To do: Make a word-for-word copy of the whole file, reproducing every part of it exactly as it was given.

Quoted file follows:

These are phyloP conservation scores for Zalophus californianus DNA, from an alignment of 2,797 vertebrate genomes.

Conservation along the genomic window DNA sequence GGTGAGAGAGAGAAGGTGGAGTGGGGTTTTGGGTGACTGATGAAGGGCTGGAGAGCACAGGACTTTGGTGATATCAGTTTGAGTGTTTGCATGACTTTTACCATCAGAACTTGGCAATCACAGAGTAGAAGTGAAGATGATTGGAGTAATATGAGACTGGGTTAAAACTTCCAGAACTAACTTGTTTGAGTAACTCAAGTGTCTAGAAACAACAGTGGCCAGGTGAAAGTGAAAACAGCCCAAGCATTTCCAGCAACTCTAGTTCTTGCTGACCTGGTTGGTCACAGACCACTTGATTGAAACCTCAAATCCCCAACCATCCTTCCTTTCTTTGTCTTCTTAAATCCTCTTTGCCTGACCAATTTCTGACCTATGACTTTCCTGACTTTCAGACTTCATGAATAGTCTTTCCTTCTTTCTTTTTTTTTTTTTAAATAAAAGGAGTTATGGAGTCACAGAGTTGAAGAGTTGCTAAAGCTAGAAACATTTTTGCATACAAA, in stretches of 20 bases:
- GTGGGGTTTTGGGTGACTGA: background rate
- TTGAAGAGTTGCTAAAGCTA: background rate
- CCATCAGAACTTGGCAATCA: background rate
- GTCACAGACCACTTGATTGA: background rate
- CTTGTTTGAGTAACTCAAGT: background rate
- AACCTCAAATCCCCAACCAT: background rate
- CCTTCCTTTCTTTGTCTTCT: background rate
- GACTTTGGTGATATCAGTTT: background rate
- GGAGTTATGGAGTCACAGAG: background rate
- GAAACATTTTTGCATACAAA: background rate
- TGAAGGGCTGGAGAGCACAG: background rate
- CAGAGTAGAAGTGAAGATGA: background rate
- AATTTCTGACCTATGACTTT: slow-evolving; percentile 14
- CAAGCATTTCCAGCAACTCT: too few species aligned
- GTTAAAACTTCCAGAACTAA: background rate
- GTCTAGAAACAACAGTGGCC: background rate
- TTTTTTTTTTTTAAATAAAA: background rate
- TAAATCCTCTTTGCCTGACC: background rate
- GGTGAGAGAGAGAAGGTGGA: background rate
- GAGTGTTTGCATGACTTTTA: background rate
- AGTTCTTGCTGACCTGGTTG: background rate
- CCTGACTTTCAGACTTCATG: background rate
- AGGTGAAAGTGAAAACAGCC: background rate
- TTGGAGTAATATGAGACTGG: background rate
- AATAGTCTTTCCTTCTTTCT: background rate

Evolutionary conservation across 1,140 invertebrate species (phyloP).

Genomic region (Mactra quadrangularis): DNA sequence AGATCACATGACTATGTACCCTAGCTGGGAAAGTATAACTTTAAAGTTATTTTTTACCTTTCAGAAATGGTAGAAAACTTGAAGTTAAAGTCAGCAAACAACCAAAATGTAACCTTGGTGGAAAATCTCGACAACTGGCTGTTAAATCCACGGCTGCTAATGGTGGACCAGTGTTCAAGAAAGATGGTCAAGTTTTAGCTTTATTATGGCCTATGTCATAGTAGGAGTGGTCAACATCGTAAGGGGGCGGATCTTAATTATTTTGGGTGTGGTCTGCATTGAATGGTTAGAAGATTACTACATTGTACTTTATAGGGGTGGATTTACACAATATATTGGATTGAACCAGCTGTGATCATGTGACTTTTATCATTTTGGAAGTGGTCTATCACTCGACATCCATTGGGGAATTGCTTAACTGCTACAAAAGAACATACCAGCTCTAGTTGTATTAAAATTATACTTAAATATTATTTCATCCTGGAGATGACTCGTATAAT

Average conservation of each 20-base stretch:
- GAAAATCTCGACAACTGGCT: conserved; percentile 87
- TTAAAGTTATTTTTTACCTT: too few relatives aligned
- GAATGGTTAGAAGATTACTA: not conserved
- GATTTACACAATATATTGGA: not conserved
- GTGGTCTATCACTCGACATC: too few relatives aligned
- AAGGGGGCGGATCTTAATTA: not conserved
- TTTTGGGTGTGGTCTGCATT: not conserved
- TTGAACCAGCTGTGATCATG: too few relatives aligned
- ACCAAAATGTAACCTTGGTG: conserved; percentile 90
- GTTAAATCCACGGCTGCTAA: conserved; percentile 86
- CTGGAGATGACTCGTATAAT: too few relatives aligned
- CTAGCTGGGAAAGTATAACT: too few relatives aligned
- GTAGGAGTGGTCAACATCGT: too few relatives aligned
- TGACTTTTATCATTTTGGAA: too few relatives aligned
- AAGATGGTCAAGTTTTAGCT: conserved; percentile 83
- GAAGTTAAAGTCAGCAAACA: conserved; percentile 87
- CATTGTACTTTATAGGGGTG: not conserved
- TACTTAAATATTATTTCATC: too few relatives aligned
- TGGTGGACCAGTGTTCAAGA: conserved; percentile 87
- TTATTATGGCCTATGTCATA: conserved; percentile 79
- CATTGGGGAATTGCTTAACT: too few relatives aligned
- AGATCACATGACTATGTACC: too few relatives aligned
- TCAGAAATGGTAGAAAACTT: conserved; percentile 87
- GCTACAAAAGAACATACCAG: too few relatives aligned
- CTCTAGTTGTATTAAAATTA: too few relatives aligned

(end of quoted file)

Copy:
These are phyloP conservation scores for Zalophus californianus DNA, from an alignment of 2,797 vertebrate genomes.

Conservation along the genomic window DNA sequence GGTGAGAGAGAGAAGGTGGAGTGGGGTTTTGGGTGACTGATGAAGGGCTGGAGAGCACAGGACTTTGGTGATATCAGTTTGAGTGTTTGCATGACTTTTACCATCAGAACTTGGCAATCACAGAGTAGAAGTGAAGATGATTGGAGTAATATGAGACTGGGTTAAAACTTCCAGAACTAACTTGTTTGAGTAACTCAAGTGTCTAGAAACAACAGTGGCCAGGTGAAAGTGAAAACAGCCCAAGCATTTCCAGCAACTCTAGTTCTTGCTGACCTGGTTGGTCACAGACCACTTGATTGAAACCTCAAATCCCCAACCATCCTTCCTTTCTTTGTCTTCTTAAATCCTCTTTGCCTGACCAATTTCTGACCTATGACTTTCCTGACTTTCAGACTTCATGAATAGTCTTTCCTTCTTTCTTTTTTTTTTTTTAAATAAAAGGAGTTATGGAGTCACAGAGTTGAAGAGTTGCTAAAGCTAGAAACATTTTTGCATACAAA, in stretches of 20 bases:
- GTGGGGTTTTGGGTGACTGA: background rate
- TTGAAGAGTTGCTAAAGCTA: background rate
- CCATCAGAACTTGGCAATCA: background rate
- GTCACAGACCACTTGATTGA: background rate
- CTTGTTTGAGTAACTCAAGT: background rate
- AACCTCAAATCCCCAACCAT: background rate
- CCTTCCTTTCTTTGTCTTCT: background rate
- GACTTTGGTGATATCAGTTT: background rate
- GGAGTTATGGAGTCACAGAG: background rate
- GAAACATTTTTGCATACAAA: background rate
- TGAAGGGCTGGAGAGCACAG: background rate
- CAGAGTAGAAGTGAAGATGA: background rate
- AATTTCTGACCTATGACTTT: slow-evolving; percentile 14
- CAAGCATTTCCAGCAACTCT: too few species aligned
- GTTAAAACTTCCAGAACTAA: background rate
- GTCTAGAAACAACAGTGGCC: background rate
- TTTTTTTTTTTTAAATAAAA: background rate
- TAAATCCTCTTTGCCTGACC: background rate
- GGTGAGAGAGAGAAGGTGGA: background rate
- GAGTGTTTGCATGACTTTTA: background rate
- AGTTCTTGCTGACCTGGTTG: background rate
- CCTGACTTTCAGACTTCATG: background rate
- AGGTGAAAGTGAAAACAGCC: background rate
- TTGGAGTAATATGAGACTGG: background rate
- AATAGTCTTTCCTTCTTTCT: background rate

Evolutionary conservation across 1,140 invertebrate species (phyloP).

Genomic region (Mactra quadrangularis): DNA sequence AGATCACATGACTATGTACCCTAGCTGGGAAAGTATAACTTTAAAGTTATTTTTTACCTTTCAGAAATGGTAGAAAACTTGAAGTTAAAGTCAGCAAACAACCAAAATGTAACCTTGGTGGAAAATCTCGACAACTGGCTGTTAAATCCACGGCTGCTAATGGTGGACCAGTGTTCAAGAAAGATGGTCAAGTTTTAGCTTTATTATGGCCTATGTCATAGTAGGAGTGGTCAACATCGTAAGGGGGCGGATCTTAATTATTTTGGGTGTGGTCTGCATTGAATGGTTAGAAGATTACTACATTGTACTTTATAGGGGTGGATTTACACAATATATTGGATTGAACCAGCTGTGATCATGTGACTTTTATCATTTTGGAAGTGGTCTATCACTCGACATCCATTGGGGAATTGCTTAACTGCTACAAAAGAACATACCAGCTCTAGTTGTATTAAAATTATACTTAAATATTATTTCATCCTGGAGATGACTCGTATAAT

Average conservation of each 20-base stretch:
- GAAAATCTCGACAACTGGCT: conserved; percentile 87
- TTAAAGTTATTTTTTACCTT: too few relatives aligned
- GAATGGTTAGAAGATTACTA: not conserved
- GATTTACACAATATATTGGA: not conserved
- GTGGTCTATCACTCGACATC: too few relatives aligned
- AAGGGGGCGGATCTTAATTA: not conserved
- TTTTGGGTGTGGTCTGCATT: not conserved
- TTGAACCAGCTGTGATCATG: too few relatives aligned
- ACCAAAATGTAACCTTGGTG: conserved; percentile 90
- GTTAAATCCACGGCTGCTAA: conserved; percentile 86
- CTGGAGATGACTCGTATAAT: too few relatives aligned
- CTAGCTGGGAAAGTATAACT: too few relatives aligned
- GTAGGAGTGGTCAACATCGT: too few relatives aligned
- TGACTTTTATCATTTTGGAA: too few relatives aligned
- AAGATGGTCAAGTTTTAGCT: conserved; percentile 83
- GAAGTTAAAGTCAGCAAACA: conserved; percentile 87
- CATTGTACTTTATAGGGGTG: not conserved
- TACTTAAATATTATTTCATC: too few relatives aligned
- TGGTGGACCAGTGTTCAAGA: conserved; percentile 87
- TTATTATGGCCTATGTCATA: conserved; percentile 79
- CATTGGGGAATTGCTTAACT: too few relatives aligned
- AGATCACATGACTATGTACC: too few relatives aligned
- TCAGAAATGGTAGAAAACTT: conserved; percentile 87
- GCTACAAAAGAACATACCAG: too few relatives aligned
- CTCTAGTTGTATTAAAATTA: too few relatives aligned